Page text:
I think it would be fair to say that the idea of a Progressive Alliance originated in Green circles. Caroline Lucas made the case following the miserable election result in 2015 and although she was later supported by Clive Lewis from Labour and Layla Moran from the Liberal Democrats, she spoke on behalf of our party and as its leader. The whole idea of a Progressive Alliance is typical of our cooperative way of doing politics; pluralism runs deep in our culture and values. It was naïve of us, perhaps, to not anticipate the way it would be turned against us.
Labour failed to rise to the occasion and instead used the proposal for their party’s self-interest. They combined the Progressive Alliance with their GTTO (Get The Tories Out) mantra to demand that everybody except the strongest non-Tory party with the most votes must stand aside in every constituency. They put both Greens and Liberal Democrats under huge pressure in marginals where they claimed we were splitting the vote. They simultaneously refused to stand aside any of their candidates. They also put pressure on candidates in safe Tory seats and safe Labour seats. They were simply using our willingness to cooperate to try to remove us from the contest.
To say that Green activists are now wary of the idea of electoral alliances would be an understatement. Many have been burned and are deeply disillusioned by the experience. Not only are we the party whose voters are most outrageously under-represented but we are also the party that comes under most pressure to ‘stand aside’. The table shows the inequities of the electoral system that we know so well: in the UK it is not how you vote but where you vote that really counts. In a context where Green support is growing and Green voters are so under-represented, the high-handed suggestion that we should not offer our inspiring platform of policies like wealth tax, strong laws to protect nature and wildlife, a fair asylum system, public ownership, and self-ID – policies that Labour are currently running a mile from – is as undemocratic as it is predictable.
But we are not fools. We can do the electoral maths as well as anybody else and we recognise as clearly the desperate state the country is in. It’s partly for this reason that we would like any future electoral agreement to ensure that we have a genuinely pluralist government, using the best proposals from all the progressive parties to solve the towering inferno of crises the country is facing. Any Progressive Alliance that could be supported by the Green Party would need to ensure that the MPs elected to the new Parliament would reflect as closely as possible the electoral preferences of the voters. This would have to mean Greens being given priority in some winnable seats and other parties involved in the alliance agreeing to dial back their campaigns there. In short, we would like to see a Progressive Alliance that enabled the UK to behave more like a democracy.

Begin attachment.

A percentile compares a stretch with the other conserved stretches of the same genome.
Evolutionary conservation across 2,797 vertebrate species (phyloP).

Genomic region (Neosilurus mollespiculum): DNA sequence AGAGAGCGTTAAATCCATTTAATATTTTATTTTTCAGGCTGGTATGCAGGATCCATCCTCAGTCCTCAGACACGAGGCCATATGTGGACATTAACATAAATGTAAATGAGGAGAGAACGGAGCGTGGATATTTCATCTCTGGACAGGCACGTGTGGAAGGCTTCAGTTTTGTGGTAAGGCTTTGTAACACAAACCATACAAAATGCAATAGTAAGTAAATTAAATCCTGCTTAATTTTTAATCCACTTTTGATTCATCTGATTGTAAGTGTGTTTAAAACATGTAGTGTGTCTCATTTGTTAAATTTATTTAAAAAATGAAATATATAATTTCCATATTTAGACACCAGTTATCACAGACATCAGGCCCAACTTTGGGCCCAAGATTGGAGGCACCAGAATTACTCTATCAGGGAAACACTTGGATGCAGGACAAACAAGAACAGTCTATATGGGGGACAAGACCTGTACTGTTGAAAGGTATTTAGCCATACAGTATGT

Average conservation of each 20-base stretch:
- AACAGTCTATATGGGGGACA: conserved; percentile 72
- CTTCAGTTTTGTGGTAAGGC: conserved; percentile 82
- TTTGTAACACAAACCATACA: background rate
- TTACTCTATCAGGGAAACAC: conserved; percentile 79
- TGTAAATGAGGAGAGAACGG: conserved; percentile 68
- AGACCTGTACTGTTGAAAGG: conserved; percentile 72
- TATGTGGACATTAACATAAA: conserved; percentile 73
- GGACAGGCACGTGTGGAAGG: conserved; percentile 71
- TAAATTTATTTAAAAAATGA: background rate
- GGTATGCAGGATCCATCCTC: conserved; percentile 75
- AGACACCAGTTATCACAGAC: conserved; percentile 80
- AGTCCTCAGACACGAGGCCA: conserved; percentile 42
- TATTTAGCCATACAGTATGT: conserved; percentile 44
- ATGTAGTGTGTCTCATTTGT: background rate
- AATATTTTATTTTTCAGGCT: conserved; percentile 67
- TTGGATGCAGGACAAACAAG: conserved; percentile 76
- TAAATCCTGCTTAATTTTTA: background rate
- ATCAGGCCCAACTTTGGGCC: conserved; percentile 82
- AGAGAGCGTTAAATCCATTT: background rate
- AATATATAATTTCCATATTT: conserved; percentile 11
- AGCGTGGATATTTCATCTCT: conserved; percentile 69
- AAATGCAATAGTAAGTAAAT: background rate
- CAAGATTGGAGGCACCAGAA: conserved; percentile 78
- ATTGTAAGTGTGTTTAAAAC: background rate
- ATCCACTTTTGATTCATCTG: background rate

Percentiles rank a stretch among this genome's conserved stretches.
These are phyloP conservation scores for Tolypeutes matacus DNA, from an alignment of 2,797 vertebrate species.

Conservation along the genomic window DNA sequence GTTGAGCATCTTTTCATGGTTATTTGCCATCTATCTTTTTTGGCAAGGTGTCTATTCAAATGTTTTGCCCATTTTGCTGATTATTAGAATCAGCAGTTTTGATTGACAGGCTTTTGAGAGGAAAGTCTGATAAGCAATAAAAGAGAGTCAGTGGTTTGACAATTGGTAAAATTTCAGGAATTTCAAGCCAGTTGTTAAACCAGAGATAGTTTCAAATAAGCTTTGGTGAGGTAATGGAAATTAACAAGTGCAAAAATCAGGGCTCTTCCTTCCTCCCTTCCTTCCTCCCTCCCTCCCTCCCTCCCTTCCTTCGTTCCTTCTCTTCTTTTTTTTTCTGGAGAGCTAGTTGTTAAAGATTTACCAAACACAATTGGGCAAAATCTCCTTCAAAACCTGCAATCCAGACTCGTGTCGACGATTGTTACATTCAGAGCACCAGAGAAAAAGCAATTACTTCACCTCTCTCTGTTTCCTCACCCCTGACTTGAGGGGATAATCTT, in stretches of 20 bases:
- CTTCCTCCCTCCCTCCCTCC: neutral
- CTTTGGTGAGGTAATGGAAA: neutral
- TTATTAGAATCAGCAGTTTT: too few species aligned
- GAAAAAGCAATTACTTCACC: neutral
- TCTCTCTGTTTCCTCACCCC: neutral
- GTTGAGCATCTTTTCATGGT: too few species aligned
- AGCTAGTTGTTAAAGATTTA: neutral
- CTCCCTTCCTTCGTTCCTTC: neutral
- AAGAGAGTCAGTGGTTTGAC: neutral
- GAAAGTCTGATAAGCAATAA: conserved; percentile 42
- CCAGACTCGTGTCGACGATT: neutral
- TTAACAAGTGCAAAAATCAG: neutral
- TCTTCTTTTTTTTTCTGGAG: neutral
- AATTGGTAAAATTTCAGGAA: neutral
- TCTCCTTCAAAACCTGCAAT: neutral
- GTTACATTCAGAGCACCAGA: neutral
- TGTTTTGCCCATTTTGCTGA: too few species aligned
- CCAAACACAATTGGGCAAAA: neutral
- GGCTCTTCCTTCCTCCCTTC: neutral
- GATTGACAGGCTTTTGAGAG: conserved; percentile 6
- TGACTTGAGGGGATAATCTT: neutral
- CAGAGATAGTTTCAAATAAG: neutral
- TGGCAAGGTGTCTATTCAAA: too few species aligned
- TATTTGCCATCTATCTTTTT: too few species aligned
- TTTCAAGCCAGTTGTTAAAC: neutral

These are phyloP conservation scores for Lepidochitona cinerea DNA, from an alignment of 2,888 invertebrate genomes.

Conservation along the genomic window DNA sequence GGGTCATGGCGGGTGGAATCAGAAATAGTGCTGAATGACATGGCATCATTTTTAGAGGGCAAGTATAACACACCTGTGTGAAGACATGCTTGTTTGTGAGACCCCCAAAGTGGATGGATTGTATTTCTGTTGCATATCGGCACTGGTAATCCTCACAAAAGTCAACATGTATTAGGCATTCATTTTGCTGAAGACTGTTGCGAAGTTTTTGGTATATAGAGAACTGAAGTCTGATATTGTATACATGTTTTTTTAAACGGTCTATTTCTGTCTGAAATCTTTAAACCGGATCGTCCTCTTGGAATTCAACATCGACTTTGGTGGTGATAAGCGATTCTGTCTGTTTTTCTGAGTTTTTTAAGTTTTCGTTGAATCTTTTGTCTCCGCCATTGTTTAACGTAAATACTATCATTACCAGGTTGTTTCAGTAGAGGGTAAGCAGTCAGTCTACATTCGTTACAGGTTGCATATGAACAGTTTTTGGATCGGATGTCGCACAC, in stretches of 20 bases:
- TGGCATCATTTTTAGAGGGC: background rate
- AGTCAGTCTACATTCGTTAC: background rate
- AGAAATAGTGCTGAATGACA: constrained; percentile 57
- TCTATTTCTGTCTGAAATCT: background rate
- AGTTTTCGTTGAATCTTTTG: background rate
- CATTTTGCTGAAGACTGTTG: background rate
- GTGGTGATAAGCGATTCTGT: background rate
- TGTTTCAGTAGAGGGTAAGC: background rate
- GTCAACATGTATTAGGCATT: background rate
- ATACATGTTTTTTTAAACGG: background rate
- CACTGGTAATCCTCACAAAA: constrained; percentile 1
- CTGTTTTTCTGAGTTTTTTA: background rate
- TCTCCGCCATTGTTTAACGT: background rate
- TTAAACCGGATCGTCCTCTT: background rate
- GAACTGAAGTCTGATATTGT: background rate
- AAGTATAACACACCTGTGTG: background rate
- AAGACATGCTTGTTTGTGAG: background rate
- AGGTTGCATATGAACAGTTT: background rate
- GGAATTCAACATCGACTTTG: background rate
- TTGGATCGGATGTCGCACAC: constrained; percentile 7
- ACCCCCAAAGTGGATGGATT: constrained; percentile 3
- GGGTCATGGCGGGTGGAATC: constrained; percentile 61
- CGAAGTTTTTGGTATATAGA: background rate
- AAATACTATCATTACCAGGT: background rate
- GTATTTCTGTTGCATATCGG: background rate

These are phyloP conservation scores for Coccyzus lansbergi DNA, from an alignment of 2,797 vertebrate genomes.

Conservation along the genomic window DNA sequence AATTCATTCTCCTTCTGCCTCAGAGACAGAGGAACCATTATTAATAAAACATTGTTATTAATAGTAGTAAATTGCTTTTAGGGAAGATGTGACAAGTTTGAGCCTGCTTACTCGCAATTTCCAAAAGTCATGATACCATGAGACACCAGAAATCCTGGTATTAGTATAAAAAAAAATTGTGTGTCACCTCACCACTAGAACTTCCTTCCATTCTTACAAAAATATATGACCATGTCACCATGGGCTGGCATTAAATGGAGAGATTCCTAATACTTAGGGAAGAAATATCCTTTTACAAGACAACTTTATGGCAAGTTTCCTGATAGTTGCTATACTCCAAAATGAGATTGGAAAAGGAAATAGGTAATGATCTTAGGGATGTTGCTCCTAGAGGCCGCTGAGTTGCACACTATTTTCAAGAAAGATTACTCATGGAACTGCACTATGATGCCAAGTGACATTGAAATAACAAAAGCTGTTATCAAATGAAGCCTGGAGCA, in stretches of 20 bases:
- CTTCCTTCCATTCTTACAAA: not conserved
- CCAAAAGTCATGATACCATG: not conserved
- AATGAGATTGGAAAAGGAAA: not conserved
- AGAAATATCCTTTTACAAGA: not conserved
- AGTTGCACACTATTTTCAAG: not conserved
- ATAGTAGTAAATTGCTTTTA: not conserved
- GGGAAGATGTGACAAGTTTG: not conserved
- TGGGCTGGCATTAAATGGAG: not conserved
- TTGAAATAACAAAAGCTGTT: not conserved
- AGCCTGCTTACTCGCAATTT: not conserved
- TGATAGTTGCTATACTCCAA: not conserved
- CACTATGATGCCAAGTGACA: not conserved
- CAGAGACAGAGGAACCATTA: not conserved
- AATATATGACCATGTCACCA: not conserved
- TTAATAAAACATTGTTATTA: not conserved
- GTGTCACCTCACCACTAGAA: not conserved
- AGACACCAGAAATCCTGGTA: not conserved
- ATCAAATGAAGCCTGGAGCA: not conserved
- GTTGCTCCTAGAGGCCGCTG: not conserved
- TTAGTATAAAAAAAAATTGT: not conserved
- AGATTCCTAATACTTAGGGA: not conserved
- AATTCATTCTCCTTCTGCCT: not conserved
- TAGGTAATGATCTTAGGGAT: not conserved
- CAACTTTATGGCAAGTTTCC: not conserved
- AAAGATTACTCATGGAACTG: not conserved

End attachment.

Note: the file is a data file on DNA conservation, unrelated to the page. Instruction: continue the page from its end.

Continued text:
This links to the second point, which is that any Progressive Alliance must have at its heart an understanding that this is only a first step towards significant constitutional reform, beginning with a fair voting system. No candidate should be asked to stand aside or support any other candidate who was not clearly committed to a proportional electoral system. We might extend this to party manifestos.
It’s clear that Labour and Liberal Democrats have some kind of informal arrangement about targeting their resources. There is no reason that they could not bring the Greens into that. It is already obvious which seats we are targeting, and that they are a fairly small number. If we had some guarantees of the other parties avoiding those constituencies we might – even at this late stage – offer some quid pro quos in terms of marginal seats elsewhere.
How these progressive alliances are publicised and framed also matters. Tactical voting is anathema to a true democrat – encouraging people to gamble on outcomes rather than vote on principle, it feeds a raft of charlatans and chancers. Any platform that hopes to be taken seriously would have to frame the arrangement in terms of a temporary step towards enhancing democracy, not just a means to Get the Tories Out. As a minimum, tactical voting sites would have to find some way of addressing the electoral imbalance against the Greens. And they should avoid making recommendations in seats that are safe for any party, thus avoiding tactical vote being used as a mean of artificially suppressing the support for other opposition parties.
As Greens we are seeking to live in a flourishing, pluralist and inclusive democracy. As Labour looks more and more like Tory-lite and as its leadership operates in an increasingly authoritarian way, we have no faith that they will offer this. But their membership has clearly demonstrated that they share the Green vision of how our democracy could work. The challenge for those who support a Progressive Alliance is to mobilise that sleeping giant and use it to build a progressive democracy in spite of the stranglehold of the two main parties.